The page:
An improved epsilon constraint-handling method in MOEA/D for CMOPs with large infeasible regions

  • Zhun Fan
  • Wenji Li
  • Xinye CaiEmail author
  • Han Huang
  • Yi Fang
  • Yugen You
  • Jiajie Mo
  • Caimin Wei
  • Erik Goodman
Methodologies and Application


This paper proposes an improved epsilon constraint-handling mechanism and combines it with a decomposition-based multi-objective evolutionary algorithm (MOEA/D) to solve constrained multi-objective optimization problems (CMOPs). The proposed constrained multi-objective evolutionary algorithm (CMOEA) is named MOEA/D-IEpsilon. It adjusts the epsilon level dynamically according to the ratio of feasible to total solutions in the current population. In order to evaluate the performance of MOEA/D-IEpsilon, a new set of CMOPs with two and three objectives is designed, having large infeasible regions (relative to the feasible regions), and they are called LIR-CMOPs. Then, the 14 benchmarks, including LIR-CMOP1-14, are used to test MOEA/D-IEpsilon and four other decomposition-based CMOEAs, including MOEA/D-Epsilon, MOEA/D-SR, MOEA/D-CDP and CMOEA/D. The experimental results indicate that MOEA/D-IEpsilon is significantly better than the other four CMOEAs on all of the test instances, which shows that MOEA/D-IEpsilon is more suitable for solving CMOPs with large infeasible regions. Furthermore, a real-world problem, namely the robot gripper optimization problem, is used to test the five CMOEAs. The experimental results demonstrate that MOEA/D-IEpsilon also outperforms the other four CMOEAs on this problem.


Constrained multi-objective evolutionary algorithms Epsilon constraint handling Constrained multi-objective optimization Robot gripper optimization 



This work was supported in part by the National Natural Science Foundation of China (NSFC) under Grants 61300159, 75661473241 and 61332002, by the Natural Science Foundation of Jiangsu Province of China under Grant SBK2018022017, by the Project of International as well as Hong Kong, Macao & Taiwan Science and Technology Cooperation Innovation Platform in Universities in Guangdong Province under Grant 2015KGJH2014, by China Postdoctoral Science Foundation under Grant 2015M571751, by the Science and Technology Planning Project of Guangdong Province of China under Grant 2013B011304002, by Educational Commission of Guangdong Province of China under Grant 2015KGJHZ014, by the Fundamental Research Funds for the Central Universities of China under Grant NZ2013306, by the Guangdong High-Level University Project “Green Technologies” for Marine Industries, by the Scientific Startup Research Foundation of Shantou University under Grant NTF12024 and by the State Key Lab of Digital Manufacturing Equipment & Technology under grant DMETKF2019020.

Compliance with ethical standards

Conflict of interest

The authors declare that they have no conflict of interest.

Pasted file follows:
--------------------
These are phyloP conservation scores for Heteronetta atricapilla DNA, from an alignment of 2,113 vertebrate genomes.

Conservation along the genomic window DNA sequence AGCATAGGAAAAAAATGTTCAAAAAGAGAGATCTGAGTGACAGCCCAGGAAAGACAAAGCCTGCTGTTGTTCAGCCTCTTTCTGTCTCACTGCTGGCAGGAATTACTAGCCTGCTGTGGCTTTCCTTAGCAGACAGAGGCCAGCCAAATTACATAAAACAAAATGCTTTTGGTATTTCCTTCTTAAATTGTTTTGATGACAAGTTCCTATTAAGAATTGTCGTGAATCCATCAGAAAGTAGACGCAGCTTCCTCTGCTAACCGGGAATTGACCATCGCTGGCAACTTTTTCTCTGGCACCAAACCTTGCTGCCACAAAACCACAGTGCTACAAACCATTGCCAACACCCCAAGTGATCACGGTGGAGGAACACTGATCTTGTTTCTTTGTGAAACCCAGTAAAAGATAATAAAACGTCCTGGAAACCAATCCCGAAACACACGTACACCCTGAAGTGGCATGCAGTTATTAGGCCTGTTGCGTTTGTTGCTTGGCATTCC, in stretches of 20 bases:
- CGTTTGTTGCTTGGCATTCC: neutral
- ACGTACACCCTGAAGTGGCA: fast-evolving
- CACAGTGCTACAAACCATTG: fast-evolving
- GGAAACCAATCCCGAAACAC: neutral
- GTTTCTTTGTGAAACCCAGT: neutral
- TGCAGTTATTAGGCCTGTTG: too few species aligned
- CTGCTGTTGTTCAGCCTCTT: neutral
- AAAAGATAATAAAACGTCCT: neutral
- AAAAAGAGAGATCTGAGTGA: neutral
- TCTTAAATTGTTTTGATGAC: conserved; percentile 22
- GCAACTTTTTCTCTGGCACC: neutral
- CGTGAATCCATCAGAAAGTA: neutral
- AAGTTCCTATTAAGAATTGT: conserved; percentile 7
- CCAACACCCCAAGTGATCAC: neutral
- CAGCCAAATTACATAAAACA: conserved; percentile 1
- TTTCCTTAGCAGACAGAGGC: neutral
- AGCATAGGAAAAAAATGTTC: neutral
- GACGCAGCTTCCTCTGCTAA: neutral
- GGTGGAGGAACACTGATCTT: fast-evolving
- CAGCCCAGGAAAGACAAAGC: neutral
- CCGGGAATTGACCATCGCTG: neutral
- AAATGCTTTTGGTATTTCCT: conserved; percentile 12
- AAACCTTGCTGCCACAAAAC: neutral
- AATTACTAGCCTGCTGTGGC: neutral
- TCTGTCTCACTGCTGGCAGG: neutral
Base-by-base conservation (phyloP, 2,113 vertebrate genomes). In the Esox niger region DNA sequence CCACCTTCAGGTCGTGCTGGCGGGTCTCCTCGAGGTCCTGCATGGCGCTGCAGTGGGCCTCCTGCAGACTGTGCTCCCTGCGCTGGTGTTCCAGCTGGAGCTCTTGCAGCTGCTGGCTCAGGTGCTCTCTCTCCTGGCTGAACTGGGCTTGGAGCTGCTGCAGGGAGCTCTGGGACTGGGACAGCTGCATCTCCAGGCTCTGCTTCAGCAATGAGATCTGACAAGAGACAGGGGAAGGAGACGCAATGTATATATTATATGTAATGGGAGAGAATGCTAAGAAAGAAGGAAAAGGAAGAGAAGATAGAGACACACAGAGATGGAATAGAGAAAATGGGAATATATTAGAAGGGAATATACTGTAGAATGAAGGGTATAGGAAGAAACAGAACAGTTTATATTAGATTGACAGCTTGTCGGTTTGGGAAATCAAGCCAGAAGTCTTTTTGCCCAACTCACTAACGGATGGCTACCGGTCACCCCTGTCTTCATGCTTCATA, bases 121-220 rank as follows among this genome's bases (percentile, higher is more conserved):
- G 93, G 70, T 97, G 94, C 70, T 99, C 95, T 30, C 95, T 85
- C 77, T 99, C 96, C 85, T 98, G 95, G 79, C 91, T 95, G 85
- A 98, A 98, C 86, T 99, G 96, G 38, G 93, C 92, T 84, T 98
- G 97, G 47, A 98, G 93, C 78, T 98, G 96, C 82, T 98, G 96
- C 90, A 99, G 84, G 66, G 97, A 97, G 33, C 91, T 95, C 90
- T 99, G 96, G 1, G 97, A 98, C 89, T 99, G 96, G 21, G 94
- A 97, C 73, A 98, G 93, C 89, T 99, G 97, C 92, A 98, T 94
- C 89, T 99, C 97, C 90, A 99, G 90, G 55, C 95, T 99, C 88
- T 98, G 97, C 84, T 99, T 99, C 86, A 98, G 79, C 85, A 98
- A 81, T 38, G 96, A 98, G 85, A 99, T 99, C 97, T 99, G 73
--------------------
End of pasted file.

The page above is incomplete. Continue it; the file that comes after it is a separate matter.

Ethical approval

This article does not contain any studies with human participants or animals performed by any of the authors.


  1. Asafuddoula M, Ray T, Sarker R, Alam K (2012) An adaptive constraint handling approach embedded MOEA/D. In: 2012 IEEE Congress on Evolutionary Computation. IEEE, pp 1–8Google Scholar
  2. Bader J, Zitzler E (2011) HypE: an algorithm for fast hypervolume-based many-objective optimization. Evol Comput 19(1):45–76CrossRefGoogle Scholar
  3. Beume N, Naujoks B, Emmerich M (2007) SMS-EMOA: multiobjective selection based on dominated hypervolume. Eur J Oper Res 181(3):1653–1669zbMATHCrossRefGoogle Scholar
  4. Bosman PA, Thierens D (2003) The balance between proximity and diversity in multiobjective evolutionary algorithms. IEEE Trans Evol Comput 7(2):174–188CrossRefGoogle Scholar
  5. Cai X, Hu Z, Fan Z (2013) A novel memetic algorithm based on invasive weed optimization and differential evolution for constrained optimization. Soft Comput 17(10):1893–1910CrossRefGoogle Scholar
  6. Cai X, Li Y, Fan Z, Zhang Q (2015) An external archive guided multiobjective evolutionary algorithm based on decomposition for combinatorial optimization. IEEE Trans Evol Comput 19(4):508–523CrossRefGoogle Scholar
  7. Cai X, Yang Z, Fan Z, Zhang Q (2017) Decomposition-based-sorting and angle-based-selection for evolutionary multiobjective and many-objective optimization. IEEE Trans Cybern 47(9):2824–2837CrossRefGoogle Scholar
  8. Coello Coello CA (2002) Theoretical and numerical constraint-handling techniques used with evolutionary algorithms: a survey of the state of the art. Comput Methods Appl Mech Eng 191(11–12):1245–1287MathSciNetzbMATHCrossRefGoogle Scholar
  9. Corne DW, Jerram NR, Knowles JD, Oates MJ (2001) PESA-II: region-based selection in evolutionary multiobjective optimization. In: Proceedings of the 3rd annual conference on genetic and evolutionary computation. Morgan Kaufmann, pp 283–290Google Scholar
  10. Črepinšek M, Liu SH, Mernik M (2013) Exploration and exploitation in evolutionary algorithms: a survey. ACM Comput Surv 45(3):35zbMATHCrossRefGoogle Scholar
  11. Datta R, Deb K (2011) Multi-objective design and analysis of robot gripper configurations using an evolutionary-classical approach. In: Conference on genetic and evolutionary computation, pp 1843–1850Google Scholar
  12. Deb K (2001) Multi-objective optimization using evolutionary algorithms, vol 16. Wiley, LondonzbMATHGoogle Scholar
  13. Deb K, Jain H (2014) An evolutionary many-objective optimization algorithm using reference-point-based nondominated sorting approach, part I: solving problems with box constraints. IEEE Trans Evol Comput 18(4):577–601CrossRefGoogle Scholar
  14. Deb K, Pratap A, Agarwal S, Meyarivan T (2002) A fast and elitist multiobjective genetic algorithm: NSGA-II. IEEE Trans Evol Comput 6(2):182–197CrossRefGoogle Scholar